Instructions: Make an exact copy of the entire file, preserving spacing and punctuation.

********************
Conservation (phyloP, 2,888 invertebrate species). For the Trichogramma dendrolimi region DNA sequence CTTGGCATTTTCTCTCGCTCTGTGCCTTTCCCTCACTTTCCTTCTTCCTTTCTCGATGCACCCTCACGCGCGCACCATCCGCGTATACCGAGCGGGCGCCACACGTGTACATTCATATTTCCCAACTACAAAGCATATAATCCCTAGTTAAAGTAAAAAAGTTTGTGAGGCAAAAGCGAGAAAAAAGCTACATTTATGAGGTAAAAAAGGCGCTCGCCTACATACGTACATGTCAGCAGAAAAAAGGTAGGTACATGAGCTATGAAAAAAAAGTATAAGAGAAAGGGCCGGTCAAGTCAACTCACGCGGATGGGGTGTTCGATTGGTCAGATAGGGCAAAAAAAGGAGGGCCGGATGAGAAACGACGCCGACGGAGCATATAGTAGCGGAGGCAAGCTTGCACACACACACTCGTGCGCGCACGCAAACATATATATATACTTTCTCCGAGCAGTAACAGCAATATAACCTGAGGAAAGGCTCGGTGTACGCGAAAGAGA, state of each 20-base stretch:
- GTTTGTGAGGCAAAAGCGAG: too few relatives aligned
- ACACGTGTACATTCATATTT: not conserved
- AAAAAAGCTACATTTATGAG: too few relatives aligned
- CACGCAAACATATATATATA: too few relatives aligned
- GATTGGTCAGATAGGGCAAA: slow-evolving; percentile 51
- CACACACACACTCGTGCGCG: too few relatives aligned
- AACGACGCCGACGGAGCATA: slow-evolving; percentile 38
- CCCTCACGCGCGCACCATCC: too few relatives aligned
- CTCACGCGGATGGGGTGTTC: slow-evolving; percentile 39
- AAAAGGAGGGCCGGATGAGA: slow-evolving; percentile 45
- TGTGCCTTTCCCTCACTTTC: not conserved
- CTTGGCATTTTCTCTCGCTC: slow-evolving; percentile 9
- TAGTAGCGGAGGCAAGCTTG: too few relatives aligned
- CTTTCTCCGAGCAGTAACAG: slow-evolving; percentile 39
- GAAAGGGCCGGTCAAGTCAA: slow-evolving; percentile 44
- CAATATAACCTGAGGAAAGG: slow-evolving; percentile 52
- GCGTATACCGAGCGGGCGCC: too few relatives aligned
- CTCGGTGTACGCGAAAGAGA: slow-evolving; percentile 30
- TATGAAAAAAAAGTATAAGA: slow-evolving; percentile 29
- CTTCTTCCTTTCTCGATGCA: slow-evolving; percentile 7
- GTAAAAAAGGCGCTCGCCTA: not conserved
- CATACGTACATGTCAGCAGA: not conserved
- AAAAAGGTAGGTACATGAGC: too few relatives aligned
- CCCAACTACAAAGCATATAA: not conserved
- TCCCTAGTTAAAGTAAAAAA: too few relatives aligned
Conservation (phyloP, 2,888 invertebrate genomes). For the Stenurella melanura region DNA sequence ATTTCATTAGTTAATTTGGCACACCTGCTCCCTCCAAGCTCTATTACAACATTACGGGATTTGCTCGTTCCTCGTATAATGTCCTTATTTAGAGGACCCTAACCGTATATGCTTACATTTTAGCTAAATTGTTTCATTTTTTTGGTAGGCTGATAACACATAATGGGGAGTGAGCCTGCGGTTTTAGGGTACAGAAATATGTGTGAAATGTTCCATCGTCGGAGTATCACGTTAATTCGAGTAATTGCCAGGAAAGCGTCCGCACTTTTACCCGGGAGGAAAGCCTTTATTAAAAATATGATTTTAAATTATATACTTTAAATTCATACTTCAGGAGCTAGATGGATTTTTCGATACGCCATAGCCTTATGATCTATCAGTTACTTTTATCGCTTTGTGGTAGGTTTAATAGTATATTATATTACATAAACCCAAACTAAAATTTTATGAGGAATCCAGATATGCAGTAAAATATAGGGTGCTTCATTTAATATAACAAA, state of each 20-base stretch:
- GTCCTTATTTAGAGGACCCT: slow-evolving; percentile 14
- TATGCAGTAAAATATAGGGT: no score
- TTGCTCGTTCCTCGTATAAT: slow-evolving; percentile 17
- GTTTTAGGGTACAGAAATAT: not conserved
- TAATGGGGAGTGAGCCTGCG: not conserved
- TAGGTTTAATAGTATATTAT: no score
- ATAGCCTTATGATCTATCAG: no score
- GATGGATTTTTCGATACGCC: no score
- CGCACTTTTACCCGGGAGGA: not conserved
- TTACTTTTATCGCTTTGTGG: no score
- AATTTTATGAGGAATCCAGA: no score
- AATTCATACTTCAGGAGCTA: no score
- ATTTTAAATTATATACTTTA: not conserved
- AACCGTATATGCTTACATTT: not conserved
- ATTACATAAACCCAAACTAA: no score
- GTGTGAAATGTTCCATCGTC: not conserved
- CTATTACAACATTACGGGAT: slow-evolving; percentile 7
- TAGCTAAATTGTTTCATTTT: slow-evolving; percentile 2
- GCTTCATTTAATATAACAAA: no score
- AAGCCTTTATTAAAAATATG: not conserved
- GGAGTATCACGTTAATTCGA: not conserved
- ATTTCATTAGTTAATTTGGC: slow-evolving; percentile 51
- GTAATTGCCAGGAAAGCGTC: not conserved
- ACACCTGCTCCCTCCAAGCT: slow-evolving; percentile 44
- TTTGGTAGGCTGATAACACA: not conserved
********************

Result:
Conservation (phyloP, 2,888 invertebrate species). For the Trichogramma dendrolimi region DNA sequence CTTGGCATTTTCTCTCGCTCTGTGCCTTTCCCTCACTTTCCTTCTTCCTTTCTCGATGCACCCTCACGCGCGCACCATCCGCGTATACCGAGCGGGCGCCACACGTGTACATTCATATTTCCCAACTACAAAGCATATAATCCCTAGTTAAAGTAAAAAAGTTTGTGAGGCAAAAGCGAGAAAAAAGCTACATTTATGAGGTAAAAAAGGCGCTCGCCTACATACGTACATGTCAGCAGAAAAAAGGTAGGTACATGAGCTATGAAAAAAAAGTATAAGAGAAAGGGCCGGTCAAGTCAACTCACGCGGATGGGGTGTTCGATTGGTCAGATAGGGCAAAAAAAGGAGGGCCGGATGAGAAACGACGCCGACGGAGCATATAGTAGCGGAGGCAAGCTTGCACACACACACTCGTGCGCGCACGCAAACATATATATATACTTTCTCCGAGCAGTAACAGCAATATAACCTGAGGAAAGGCTCGGTGTACGCGAAAGAGA, state of each 20-base stretch:
- GTTTGTGAGGCAAAAGCGAG: too few relatives aligned
- ACACGTGTACATTCATATTT: not conserved
- AAAAAAGCTACATTTATGAG: too few relatives aligned
- CACGCAAACATATATATATA: too few relatives aligned
- GATTGGTCAGATAGGGCAAA: slow-evolving; percentile 51
- CACACACACACTCGTGCGCG: too few relatives aligned
- AACGACGCCGACGGAGCATA: slow-evolving; percentile 38
- CCCTCACGCGCGCACCATCC: too few relatives aligned
- CTCACGCGGATGGGGTGTTC: slow-evolving; percentile 39
- AAAAGGAGGGCCGGATGAGA: slow-evolving; percentile 45
- TGTGCCTTTCCCTCACTTTC: not conserved
- CTTGGCATTTTCTCTCGCTC: slow-evolving; percentile 9
- TAGTAGCGGAGGCAAGCTTG: too few relatives aligned
- CTTTCTCCGAGCAGTAACAG: slow-evolving; percentile 39
- GAAAGGGCCGGTCAAGTCAA: slow-evolving; percentile 44
- CAATATAACCTGAGGAAAGG: slow-evolving; percentile 52
- GCGTATACCGAGCGGGCGCC: too few relatives aligned
- CTCGGTGTACGCGAAAGAGA: slow-evolving; percentile 30
- TATGAAAAAAAAGTATAAGA: slow-evolving; percentile 29
- CTTCTTCCTTTCTCGATGCA: slow-evolving; percentile 7
- GTAAAAAAGGCGCTCGCCTA: not conserved
- CATACGTACATGTCAGCAGA: not conserved
- AAAAAGGTAGGTACATGAGC: too few relatives aligned
- CCCAACTACAAAGCATATAA: not conserved
- TCCCTAGTTAAAGTAAAAAA: too few relatives aligned
Conservation (phyloP, 2,888 invertebrate genomes). For the Stenurella melanura region DNA sequence ATTTCATTAGTTAATTTGGCACACCTGCTCCCTCCAAGCTCTATTACAACATTACGGGATTTGCTCGTTCCTCGTATAATGTCCTTATTTAGAGGACCCTAACCGTATATGCTTACATTTTAGCTAAATTGTTTCATTTTTTTGGTAGGCTGATAACACATAATGGGGAGTGAGCCTGCGGTTTTAGGGTACAGAAATATGTGTGAAATGTTCCATCGTCGGAGTATCACGTTAATTCGAGTAATTGCCAGGAAAGCGTCCGCACTTTTACCCGGGAGGAAAGCCTTTATTAAAAATATGATTTTAAATTATATACTTTAAATTCATACTTCAGGAGCTAGATGGATTTTTCGATACGCCATAGCCTTATGATCTATCAGTTACTTTTATCGCTTTGTGGTAGGTTTAATAGTATATTATATTACATAAACCCAAACTAAAATTTTATGAGGAATCCAGATATGCAGTAAAATATAGGGTGCTTCATTTAATATAACAAA, state of each 20-base stretch:
- GTCCTTATTTAGAGGACCCT: slow-evolving; percentile 14
- TATGCAGTAAAATATAGGGT: no score
- TTGCTCGTTCCTCGTATAAT: slow-evolving; percentile 17
- GTTTTAGGGTACAGAAATAT: not conserved
- TAATGGGGAGTGAGCCTGCG: not conserved
- TAGGTTTAATAGTATATTAT: no score
- ATAGCCTTATGATCTATCAG: no score
- GATGGATTTTTCGATACGCC: no score
- CGCACTTTTACCCGGGAGGA: not conserved
- TTACTTTTATCGCTTTGTGG: no score
- AATTTTATGAGGAATCCAGA: no score
- AATTCATACTTCAGGAGCTA: no score
- ATTTTAAATTATATACTTTA: not conserved
- AACCGTATATGCTTACATTT: not conserved
- ATTACATAAACCCAAACTAA: no score
- GTGTGAAATGTTCCATCGTC: not conserved
- CTATTACAACATTACGGGAT: slow-evolving; percentile 7
- TAGCTAAATTGTTTCATTTT: slow-evolving; percentile 2
- GCTTCATTTAATATAACAAA: no score
- AAGCCTTTATTAAAAATATG: not conserved
- GGAGTATCACGTTAATTCGA: not conserved
- ATTTCATTAGTTAATTTGGC: slow-evolving; percentile 51
- GTAATTGCCAGGAAAGCGTC: not conserved
- ACACCTGCTCCCTCCAAGCT: slow-evolving; percentile 44
- TTTGGTAGGCTGATAACACA: not conserved